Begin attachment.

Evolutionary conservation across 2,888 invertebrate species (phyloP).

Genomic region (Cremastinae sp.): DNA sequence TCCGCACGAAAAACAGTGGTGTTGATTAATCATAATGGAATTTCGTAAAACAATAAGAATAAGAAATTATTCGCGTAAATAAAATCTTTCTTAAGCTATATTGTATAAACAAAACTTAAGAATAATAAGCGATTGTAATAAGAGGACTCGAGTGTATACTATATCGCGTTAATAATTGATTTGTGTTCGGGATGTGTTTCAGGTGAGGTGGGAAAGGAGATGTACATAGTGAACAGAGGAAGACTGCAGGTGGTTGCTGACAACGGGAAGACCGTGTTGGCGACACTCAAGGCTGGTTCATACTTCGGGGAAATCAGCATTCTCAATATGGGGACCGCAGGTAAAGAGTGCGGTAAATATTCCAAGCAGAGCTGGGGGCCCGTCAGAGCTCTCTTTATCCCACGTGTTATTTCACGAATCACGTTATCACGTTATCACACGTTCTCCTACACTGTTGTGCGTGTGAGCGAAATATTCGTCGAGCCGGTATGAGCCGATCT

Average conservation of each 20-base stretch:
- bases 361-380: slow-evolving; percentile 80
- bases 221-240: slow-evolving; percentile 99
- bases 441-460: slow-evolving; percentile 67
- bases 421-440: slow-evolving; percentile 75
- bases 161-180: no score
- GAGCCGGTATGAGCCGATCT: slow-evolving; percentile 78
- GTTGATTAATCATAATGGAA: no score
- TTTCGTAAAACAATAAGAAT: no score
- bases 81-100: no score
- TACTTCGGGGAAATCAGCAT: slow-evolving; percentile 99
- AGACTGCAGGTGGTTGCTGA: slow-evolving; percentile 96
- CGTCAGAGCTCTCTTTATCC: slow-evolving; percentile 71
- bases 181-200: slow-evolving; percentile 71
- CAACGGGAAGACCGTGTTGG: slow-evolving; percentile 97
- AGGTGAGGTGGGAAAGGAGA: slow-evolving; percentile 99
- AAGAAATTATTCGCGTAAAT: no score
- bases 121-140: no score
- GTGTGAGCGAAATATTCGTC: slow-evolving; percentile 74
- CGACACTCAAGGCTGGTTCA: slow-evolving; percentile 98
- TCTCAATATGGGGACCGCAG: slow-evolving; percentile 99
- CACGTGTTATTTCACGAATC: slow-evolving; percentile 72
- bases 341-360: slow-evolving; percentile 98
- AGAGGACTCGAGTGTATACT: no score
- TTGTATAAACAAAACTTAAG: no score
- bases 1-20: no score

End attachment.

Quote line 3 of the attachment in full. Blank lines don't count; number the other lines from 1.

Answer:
Average conservation of each 20-base stretch: